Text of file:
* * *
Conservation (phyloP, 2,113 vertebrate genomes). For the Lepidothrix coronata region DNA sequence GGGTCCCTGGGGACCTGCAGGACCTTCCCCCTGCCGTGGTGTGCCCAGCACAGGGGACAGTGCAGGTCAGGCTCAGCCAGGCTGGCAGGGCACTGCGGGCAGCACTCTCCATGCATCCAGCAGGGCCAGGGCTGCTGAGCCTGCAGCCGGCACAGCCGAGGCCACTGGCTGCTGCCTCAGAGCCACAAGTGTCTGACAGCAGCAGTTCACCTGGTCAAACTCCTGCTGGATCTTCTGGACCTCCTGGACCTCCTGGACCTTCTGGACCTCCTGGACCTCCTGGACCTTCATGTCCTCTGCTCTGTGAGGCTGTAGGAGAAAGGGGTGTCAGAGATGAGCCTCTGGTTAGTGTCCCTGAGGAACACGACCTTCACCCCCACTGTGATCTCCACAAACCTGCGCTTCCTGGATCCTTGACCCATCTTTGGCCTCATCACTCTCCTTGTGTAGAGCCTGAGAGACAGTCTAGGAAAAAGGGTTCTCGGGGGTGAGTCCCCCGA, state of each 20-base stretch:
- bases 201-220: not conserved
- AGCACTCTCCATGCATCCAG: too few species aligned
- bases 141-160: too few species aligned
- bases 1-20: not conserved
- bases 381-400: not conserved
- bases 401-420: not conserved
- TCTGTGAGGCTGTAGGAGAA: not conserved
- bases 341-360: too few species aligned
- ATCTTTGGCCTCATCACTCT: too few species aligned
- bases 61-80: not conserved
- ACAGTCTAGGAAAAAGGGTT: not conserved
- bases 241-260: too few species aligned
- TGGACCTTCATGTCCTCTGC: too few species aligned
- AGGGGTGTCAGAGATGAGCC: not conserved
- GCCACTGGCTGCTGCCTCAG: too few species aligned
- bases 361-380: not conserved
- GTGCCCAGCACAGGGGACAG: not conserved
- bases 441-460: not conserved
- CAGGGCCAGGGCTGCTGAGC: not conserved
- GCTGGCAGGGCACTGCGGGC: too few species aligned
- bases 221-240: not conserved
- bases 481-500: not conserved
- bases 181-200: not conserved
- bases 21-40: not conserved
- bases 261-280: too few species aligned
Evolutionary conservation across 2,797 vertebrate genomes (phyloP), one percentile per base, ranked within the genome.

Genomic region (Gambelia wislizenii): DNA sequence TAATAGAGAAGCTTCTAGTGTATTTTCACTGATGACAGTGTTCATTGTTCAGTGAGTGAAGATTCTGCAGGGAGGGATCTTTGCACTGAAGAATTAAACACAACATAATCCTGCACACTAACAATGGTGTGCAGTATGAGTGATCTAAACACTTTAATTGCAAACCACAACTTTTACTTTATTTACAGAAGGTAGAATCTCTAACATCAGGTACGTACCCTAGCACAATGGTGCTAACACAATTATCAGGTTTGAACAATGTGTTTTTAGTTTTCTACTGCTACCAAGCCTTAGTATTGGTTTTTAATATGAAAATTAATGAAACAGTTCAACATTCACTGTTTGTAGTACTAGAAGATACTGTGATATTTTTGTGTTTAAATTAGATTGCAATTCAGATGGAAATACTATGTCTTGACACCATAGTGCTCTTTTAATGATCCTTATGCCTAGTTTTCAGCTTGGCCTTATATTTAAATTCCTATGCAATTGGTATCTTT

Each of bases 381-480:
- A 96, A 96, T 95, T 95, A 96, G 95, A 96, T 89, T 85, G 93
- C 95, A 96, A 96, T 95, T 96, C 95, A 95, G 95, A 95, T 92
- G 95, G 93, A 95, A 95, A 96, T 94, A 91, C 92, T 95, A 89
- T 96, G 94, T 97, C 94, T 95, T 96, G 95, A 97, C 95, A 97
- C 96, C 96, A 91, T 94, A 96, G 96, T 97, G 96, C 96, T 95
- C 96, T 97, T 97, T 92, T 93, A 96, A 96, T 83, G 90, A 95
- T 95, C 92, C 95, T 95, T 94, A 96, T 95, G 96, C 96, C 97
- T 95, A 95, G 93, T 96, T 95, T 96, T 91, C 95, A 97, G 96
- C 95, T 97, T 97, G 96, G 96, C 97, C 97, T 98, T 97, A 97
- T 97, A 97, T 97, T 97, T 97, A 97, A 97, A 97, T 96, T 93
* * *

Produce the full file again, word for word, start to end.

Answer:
Conservation (phyloP, 2,113 vertebrate genomes). For the Lepidothrix coronata region DNA sequence GGGTCCCTGGGGACCTGCAGGACCTTCCCCCTGCCGTGGTGTGCCCAGCACAGGGGACAGTGCAGGTCAGGCTCAGCCAGGCTGGCAGGGCACTGCGGGCAGCACTCTCCATGCATCCAGCAGGGCCAGGGCTGCTGAGCCTGCAGCCGGCACAGCCGAGGCCACTGGCTGCTGCCTCAGAGCCACAAGTGTCTGACAGCAGCAGTTCACCTGGTCAAACTCCTGCTGGATCTTCTGGACCTCCTGGACCTCCTGGACCTTCTGGACCTCCTGGACCTCCTGGACCTTCATGTCCTCTGCTCTGTGAGGCTGTAGGAGAAAGGGGTGTCAGAGATGAGCCTCTGGTTAGTGTCCCTGAGGAACACGACCTTCACCCCCACTGTGATCTCCACAAACCTGCGCTTCCTGGATCCTTGACCCATCTTTGGCCTCATCACTCTCCTTGTGTAGAGCCTGAGAGACAGTCTAGGAAAAAGGGTTCTCGGGGGTGAGTCCCCCGA, state of each 20-base stretch:
- bases 201-220: not conserved
- AGCACTCTCCATGCATCCAG: too few species aligned
- bases 141-160: too few species aligned
- bases 1-20: not conserved
- bases 381-400: not conserved
- bases 401-420: not conserved
- TCTGTGAGGCTGTAGGAGAA: not conserved
- bases 341-360: too few species aligned
- ATCTTTGGCCTCATCACTCT: too few species aligned
- bases 61-80: not conserved
- ACAGTCTAGGAAAAAGGGTT: not conserved
- bases 241-260: too few species aligned
- TGGACCTTCATGTCCTCTGC: too few species aligned
- AGGGGTGTCAGAGATGAGCC: not conserved
- GCCACTGGCTGCTGCCTCAG: too few species aligned
- bases 361-380: not conserved
- GTGCCCAGCACAGGGGACAG: not conserved
- bases 441-460: not conserved
- CAGGGCCAGGGCTGCTGAGC: not conserved
- GCTGGCAGGGCACTGCGGGC: too few species aligned
- bases 221-240: not conserved
- bases 481-500: not conserved
- bases 181-200: not conserved
- bases 21-40: not conserved
- bases 261-280: too few species aligned
Evolutionary conservation across 2,797 vertebrate genomes (phyloP), one percentile per base, ranked within the genome.

Genomic region (Gambelia wislizenii): DNA sequence TAATAGAGAAGCTTCTAGTGTATTTTCACTGATGACAGTGTTCATTGTTCAGTGAGTGAAGATTCTGCAGGGAGGGATCTTTGCACTGAAGAATTAAACACAACATAATCCTGCACACTAACAATGGTGTGCAGTATGAGTGATCTAAACACTTTAATTGCAAACCACAACTTTTACTTTATTTACAGAAGGTAGAATCTCTAACATCAGGTACGTACCCTAGCACAATGGTGCTAACACAATTATCAGGTTTGAACAATGTGTTTTTAGTTTTCTACTGCTACCAAGCCTTAGTATTGGTTTTTAATATGAAAATTAATGAAACAGTTCAACATTCACTGTTTGTAGTACTAGAAGATACTGTGATATTTTTGTGTTTAAATTAGATTGCAATTCAGATGGAAATACTATGTCTTGACACCATAGTGCTCTTTTAATGATCCTTATGCCTAGTTTTCAGCTTGGCCTTATATTTAAATTCCTATGCAATTGGTATCTTT

Each of bases 381-480:
- A 96, A 96, T 95, T 95, A 96, G 95, A 96, T 89, T 85, G 93
- C 95, A 96, A 96, T 95, T 96, C 95, A 95, G 95, A 95, T 92
- G 95, G 93, A 95, A 95, A 96, T 94, A 91, C 92, T 95, A 89
- T 96, G 94, T 97, C 94, T 95, T 96, G 95, A 97, C 95, A 97
- C 96, C 96, A 91, T 94, A 96, G 96, T 97, G 96, C 96, T 95
- C 96, T 97, T 97, T 92, T 93, A 96, A 96, T 83, G 90, A 95
- T 95, C 92, C 95, T 95, T 94, A 96, T 95, G 96, C 96, C 97
- T 95, A 95, G 93, T 96, T 95, T 96, T 91, C 95, A 97, G 96
- C 95, T 97, T 97, G 96, G 96, C 97, C 97, T 98, T 97, A 97
- T 97, A 97, T 97, T 97, T 97, A 97, A 97, A 97, T 96, T 93